6

I have a PostGIS table with a large number of points (>150k) on a roughly regular grid -- all points are all about 5km apart. Each point has a geometry field and an associated value nr_days.

Is there a clever way to query a subset from this table on a coarser grid, say only points that are 10, 15, 20...km apart?

So far I have only found cases where people were interested in features within a certain distance rather than the other way.

9

You can use Postgres's generate_series twice, once for the x direction, once for the y, to generate any grid you like, for example,

SELECT ST_AsText(ST_MakePoint(x, y)) 
FROM 
  generate_series(0, 40, 10) as x, 
  generate_series(200, 220, 10) y;

where the first number is the start point, the second the end point and the final the step size, ie, a grid starting at (0, 200) and ending at (40, 220) with 10 meter intervals. I left the ST_AsText in so you can visualize the results, the first few rows of which are:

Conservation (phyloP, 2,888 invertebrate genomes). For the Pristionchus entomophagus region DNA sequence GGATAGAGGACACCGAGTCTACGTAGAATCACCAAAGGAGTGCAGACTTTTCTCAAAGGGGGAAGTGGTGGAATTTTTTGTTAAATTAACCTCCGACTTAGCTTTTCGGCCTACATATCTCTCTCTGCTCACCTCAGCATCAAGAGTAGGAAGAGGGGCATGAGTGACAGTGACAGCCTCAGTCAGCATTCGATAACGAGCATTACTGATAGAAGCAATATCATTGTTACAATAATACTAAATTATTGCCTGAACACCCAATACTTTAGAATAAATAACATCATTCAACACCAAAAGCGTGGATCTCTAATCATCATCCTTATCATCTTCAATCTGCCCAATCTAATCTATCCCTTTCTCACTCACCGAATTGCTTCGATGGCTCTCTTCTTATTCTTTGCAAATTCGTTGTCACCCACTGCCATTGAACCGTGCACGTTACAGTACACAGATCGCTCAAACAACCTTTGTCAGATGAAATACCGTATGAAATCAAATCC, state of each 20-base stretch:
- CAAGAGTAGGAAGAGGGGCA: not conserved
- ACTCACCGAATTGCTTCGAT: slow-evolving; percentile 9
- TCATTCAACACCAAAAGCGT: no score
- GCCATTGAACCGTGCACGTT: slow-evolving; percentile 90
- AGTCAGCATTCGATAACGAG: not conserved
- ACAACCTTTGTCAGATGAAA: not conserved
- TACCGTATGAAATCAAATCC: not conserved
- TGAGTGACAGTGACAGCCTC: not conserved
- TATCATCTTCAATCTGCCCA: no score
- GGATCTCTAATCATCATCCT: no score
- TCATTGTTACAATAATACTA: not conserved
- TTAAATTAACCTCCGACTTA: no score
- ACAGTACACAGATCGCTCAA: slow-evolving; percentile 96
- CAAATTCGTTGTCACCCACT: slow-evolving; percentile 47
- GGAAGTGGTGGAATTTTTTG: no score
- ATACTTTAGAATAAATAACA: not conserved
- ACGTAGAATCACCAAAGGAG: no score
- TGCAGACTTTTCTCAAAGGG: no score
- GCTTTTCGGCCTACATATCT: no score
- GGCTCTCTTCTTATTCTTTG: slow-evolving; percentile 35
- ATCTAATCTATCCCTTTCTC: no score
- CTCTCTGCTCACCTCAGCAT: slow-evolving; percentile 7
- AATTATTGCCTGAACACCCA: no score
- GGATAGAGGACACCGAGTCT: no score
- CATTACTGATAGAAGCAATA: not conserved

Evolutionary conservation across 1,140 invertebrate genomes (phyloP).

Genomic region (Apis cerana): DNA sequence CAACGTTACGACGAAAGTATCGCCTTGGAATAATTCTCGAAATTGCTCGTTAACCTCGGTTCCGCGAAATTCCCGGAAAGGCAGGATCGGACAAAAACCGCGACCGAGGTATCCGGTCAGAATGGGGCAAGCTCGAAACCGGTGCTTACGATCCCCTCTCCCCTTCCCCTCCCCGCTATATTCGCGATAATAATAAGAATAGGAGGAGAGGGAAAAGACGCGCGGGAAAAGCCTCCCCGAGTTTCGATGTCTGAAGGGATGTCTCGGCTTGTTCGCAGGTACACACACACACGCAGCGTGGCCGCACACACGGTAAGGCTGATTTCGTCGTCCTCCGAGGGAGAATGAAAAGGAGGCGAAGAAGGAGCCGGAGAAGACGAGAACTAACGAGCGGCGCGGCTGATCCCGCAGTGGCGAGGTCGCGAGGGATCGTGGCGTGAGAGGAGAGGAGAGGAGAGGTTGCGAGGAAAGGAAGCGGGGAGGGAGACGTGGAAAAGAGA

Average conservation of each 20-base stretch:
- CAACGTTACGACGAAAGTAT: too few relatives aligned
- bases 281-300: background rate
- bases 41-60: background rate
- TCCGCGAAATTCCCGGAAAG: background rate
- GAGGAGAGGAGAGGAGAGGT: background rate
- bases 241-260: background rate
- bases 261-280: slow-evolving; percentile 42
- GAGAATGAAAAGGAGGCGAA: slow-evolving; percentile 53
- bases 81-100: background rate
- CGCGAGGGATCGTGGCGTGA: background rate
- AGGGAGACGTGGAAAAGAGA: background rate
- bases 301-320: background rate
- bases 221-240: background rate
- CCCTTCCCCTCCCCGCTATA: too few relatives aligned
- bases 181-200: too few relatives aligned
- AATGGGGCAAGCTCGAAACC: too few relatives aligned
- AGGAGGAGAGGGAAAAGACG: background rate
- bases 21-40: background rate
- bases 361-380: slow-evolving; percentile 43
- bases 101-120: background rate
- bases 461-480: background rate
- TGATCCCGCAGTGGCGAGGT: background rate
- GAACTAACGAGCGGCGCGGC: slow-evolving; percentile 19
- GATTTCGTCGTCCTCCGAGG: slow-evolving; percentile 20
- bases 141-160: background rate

POINT(0 200)
POINT(0 210)
POINT(0 220)
POINT(10 200)
POINT(10 210)
POINT(10 220)

You can now use this in a query by joining on your actual table and use ST_DWithin to set the tolerance for intersection (if you have points exactly on a grid, you could use ST_Intersects).

SELECT t.* 
FROM 
  your_table AS t, 
  (SELECT ST_MakePoint(x, y) as geom 
  FROM 
     generate_series(0, 40, 10) as x, 
     generate_series(200, 220, 10) y) 
  AS grid 
WHERE ST_DWithin(t.geom, grid.geom, 1);

which will find everything from your table that is within 1m of the generated grid.

You will want to ensure that you have a spatial index on your table and, obviously, adjust the grid for your own use case.

  • Thanks, exactly what I was looking for! I had thought of a different solution, but this cut my query time from 3000ms to 100ms -- and is overall more beautiful :) I had to wrap ST_MakePoint(x, y) in ST_SetSTRID() though. – Geotob Jan 18 '15 at 10:35
  • Yes, generate_series is really useful in conjunction with spatial functions. – John Powell Jan 18 '15 at 10:44

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